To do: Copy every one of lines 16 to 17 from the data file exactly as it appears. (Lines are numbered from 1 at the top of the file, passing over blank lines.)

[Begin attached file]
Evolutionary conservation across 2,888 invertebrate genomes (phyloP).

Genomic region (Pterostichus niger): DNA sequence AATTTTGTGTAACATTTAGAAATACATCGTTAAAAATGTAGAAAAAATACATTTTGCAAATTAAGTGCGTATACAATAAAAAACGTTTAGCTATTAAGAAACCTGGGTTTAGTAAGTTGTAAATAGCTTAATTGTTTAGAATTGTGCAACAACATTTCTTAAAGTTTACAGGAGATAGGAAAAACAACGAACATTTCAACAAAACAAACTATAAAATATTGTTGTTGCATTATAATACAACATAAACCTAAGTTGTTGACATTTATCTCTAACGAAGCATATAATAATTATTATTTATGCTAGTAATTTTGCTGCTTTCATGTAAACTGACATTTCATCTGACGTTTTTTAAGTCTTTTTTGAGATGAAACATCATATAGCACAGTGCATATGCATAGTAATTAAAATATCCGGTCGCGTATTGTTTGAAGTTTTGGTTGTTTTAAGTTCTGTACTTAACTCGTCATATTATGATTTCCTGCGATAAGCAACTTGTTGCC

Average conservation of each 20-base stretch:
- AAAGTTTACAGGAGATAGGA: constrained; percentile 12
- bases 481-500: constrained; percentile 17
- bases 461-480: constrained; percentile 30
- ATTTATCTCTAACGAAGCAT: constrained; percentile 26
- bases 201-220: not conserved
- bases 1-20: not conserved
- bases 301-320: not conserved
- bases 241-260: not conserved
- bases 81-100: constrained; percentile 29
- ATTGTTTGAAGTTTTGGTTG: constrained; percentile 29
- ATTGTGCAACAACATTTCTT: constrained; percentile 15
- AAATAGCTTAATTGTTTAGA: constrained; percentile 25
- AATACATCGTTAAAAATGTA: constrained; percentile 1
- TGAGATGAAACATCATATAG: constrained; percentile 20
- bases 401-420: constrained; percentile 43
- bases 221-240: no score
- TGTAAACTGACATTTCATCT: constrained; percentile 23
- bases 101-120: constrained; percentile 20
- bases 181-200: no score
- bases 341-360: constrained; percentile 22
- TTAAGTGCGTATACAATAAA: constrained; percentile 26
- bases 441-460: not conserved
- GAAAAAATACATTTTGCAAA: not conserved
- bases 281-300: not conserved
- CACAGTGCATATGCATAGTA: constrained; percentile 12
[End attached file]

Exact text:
- AATACATCGTTAAAAATGTA: constrained; percentile 1
- TGAGATGAAACATCATATAG: constrained; percentile 20